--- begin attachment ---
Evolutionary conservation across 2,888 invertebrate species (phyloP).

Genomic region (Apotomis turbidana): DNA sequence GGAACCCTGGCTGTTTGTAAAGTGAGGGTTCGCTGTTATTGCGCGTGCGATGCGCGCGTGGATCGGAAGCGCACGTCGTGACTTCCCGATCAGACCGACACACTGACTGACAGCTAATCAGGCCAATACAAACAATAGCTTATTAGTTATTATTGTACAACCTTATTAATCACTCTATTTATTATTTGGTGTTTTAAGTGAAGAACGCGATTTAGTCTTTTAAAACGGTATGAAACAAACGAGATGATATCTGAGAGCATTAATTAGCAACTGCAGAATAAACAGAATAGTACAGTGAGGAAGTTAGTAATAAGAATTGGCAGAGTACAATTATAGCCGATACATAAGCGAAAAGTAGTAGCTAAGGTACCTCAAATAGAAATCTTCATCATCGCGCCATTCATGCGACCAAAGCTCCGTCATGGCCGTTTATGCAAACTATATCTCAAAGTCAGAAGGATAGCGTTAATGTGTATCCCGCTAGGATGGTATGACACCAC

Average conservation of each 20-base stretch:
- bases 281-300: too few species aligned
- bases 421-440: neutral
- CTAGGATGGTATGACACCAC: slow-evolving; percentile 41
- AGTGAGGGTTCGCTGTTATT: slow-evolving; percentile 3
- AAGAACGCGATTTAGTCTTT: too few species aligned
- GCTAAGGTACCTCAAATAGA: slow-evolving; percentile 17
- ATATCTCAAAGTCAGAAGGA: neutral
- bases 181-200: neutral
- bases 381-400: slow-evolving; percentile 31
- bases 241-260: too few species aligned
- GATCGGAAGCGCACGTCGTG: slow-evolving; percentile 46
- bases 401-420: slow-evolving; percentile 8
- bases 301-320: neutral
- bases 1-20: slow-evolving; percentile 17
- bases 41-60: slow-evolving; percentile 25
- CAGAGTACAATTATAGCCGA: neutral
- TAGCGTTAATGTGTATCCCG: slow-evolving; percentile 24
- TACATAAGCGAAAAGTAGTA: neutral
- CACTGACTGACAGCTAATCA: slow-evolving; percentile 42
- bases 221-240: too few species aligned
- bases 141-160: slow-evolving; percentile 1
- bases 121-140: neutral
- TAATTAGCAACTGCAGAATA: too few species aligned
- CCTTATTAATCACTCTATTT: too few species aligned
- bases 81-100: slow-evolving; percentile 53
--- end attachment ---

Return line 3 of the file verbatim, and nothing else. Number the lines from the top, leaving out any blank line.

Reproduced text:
Average conservation of each 20-base stretch: